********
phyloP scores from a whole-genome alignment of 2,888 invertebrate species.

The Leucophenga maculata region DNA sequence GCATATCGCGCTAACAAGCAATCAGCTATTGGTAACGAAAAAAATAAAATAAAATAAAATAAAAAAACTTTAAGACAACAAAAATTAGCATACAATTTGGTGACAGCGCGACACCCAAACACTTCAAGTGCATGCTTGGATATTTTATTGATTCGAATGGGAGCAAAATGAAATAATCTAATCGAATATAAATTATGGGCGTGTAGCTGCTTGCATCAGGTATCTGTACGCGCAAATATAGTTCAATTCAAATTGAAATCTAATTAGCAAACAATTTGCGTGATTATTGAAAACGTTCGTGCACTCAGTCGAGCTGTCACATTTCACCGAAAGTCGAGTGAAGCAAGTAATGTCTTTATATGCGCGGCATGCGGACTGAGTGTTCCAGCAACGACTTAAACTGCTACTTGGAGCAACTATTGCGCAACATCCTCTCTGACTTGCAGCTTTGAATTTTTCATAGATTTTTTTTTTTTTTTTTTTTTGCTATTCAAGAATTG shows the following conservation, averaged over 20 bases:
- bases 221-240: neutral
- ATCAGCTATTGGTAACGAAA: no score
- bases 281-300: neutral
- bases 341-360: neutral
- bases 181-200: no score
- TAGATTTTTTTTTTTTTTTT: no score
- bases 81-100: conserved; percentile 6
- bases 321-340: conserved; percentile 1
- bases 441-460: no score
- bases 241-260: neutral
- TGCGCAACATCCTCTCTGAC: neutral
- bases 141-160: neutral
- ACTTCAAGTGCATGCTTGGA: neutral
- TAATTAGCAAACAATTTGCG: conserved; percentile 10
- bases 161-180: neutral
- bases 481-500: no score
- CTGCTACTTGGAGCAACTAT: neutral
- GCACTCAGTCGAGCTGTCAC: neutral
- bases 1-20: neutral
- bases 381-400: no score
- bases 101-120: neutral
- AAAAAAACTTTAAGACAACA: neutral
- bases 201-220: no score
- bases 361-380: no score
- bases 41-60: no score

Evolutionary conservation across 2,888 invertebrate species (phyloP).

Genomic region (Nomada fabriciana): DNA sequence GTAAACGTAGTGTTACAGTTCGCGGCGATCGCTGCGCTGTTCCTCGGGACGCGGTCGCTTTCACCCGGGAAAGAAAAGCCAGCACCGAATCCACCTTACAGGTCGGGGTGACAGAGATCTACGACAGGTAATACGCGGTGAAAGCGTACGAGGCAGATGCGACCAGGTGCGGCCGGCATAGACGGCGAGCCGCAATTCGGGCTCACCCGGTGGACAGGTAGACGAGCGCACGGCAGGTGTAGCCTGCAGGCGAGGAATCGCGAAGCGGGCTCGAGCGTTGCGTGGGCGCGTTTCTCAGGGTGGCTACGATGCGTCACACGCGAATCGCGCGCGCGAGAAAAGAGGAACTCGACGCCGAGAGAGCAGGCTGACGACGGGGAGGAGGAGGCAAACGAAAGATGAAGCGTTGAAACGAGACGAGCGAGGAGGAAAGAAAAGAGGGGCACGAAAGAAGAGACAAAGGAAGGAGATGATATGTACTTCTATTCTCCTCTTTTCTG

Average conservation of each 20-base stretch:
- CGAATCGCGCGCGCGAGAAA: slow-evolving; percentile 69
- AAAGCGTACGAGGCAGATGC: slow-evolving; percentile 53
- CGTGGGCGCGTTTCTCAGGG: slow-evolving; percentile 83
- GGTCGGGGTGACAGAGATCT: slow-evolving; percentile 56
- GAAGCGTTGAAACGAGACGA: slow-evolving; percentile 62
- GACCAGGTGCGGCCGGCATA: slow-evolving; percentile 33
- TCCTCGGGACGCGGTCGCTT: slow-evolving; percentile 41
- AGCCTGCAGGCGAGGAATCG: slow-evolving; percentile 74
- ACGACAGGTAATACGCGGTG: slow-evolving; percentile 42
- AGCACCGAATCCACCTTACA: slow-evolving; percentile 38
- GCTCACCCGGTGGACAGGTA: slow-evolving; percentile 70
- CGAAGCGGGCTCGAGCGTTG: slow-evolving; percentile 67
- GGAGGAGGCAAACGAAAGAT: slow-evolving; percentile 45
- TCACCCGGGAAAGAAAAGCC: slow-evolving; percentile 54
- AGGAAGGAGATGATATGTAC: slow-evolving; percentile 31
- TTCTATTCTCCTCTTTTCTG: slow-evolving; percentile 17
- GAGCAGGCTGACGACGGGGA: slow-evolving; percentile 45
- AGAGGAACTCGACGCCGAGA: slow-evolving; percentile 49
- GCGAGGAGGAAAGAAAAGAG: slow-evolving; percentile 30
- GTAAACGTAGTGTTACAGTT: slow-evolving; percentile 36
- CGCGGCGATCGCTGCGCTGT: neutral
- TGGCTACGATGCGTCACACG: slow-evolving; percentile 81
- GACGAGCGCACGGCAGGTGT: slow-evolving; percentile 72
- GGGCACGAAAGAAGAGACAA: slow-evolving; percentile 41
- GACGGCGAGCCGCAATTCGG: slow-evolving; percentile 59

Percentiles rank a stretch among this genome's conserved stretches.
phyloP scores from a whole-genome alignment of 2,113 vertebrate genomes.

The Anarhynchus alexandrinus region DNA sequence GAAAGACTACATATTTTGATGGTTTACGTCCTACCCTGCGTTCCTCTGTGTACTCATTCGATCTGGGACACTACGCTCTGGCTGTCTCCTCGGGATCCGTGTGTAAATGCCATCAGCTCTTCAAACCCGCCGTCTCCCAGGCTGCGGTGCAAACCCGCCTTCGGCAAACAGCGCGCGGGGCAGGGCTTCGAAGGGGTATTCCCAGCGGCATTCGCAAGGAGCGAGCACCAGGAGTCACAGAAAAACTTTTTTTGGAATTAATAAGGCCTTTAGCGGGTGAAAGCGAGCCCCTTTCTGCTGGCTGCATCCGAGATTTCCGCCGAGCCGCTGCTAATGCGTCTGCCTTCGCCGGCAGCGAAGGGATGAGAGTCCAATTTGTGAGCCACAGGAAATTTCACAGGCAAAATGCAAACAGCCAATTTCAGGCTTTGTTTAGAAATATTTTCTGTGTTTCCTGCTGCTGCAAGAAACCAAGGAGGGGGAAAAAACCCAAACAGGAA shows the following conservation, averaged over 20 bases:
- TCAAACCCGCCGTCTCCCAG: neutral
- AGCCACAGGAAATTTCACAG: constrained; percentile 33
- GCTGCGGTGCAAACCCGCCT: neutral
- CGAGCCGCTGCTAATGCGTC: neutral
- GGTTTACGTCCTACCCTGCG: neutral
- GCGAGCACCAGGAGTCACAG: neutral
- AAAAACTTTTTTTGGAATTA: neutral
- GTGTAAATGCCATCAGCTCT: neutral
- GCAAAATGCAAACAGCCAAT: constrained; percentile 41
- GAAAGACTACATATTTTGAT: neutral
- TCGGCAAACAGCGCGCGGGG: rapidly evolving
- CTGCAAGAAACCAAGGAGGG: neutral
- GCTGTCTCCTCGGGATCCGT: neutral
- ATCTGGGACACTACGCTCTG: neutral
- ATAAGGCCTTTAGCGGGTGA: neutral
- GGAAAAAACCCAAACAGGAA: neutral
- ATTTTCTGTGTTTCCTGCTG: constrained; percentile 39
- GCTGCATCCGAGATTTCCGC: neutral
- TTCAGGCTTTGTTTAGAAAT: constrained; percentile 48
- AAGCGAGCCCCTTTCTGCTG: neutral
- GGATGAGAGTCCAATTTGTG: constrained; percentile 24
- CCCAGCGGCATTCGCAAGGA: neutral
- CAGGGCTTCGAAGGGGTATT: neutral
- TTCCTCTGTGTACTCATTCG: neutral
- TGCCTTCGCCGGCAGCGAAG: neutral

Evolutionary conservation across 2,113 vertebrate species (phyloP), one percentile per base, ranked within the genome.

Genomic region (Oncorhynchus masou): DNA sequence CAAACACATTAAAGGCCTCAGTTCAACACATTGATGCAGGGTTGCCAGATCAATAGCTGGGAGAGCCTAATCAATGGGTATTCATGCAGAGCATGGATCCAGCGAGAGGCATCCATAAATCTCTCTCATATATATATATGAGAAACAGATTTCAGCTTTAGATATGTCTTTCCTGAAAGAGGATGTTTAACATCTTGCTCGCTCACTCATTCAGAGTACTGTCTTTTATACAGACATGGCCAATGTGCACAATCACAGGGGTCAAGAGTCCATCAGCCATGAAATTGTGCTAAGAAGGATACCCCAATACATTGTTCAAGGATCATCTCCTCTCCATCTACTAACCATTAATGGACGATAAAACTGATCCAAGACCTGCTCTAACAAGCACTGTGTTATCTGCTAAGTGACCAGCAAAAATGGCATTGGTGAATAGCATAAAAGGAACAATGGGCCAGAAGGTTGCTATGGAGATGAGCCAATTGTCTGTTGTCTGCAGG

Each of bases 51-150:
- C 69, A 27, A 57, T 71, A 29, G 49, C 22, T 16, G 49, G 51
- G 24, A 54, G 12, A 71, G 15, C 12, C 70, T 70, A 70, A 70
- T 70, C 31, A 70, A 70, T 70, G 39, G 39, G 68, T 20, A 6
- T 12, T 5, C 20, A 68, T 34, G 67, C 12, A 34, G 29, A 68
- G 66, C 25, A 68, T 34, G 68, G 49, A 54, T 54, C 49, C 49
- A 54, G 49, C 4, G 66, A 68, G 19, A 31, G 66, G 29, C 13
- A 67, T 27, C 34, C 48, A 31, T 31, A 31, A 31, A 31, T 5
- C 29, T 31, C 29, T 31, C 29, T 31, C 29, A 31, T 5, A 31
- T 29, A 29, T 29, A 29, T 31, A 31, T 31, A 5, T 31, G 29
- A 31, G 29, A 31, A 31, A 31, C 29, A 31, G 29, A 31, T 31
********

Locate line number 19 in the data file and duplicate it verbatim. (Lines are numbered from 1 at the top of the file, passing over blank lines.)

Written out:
- CTGCTACTTGGAGCAACTAT: neutral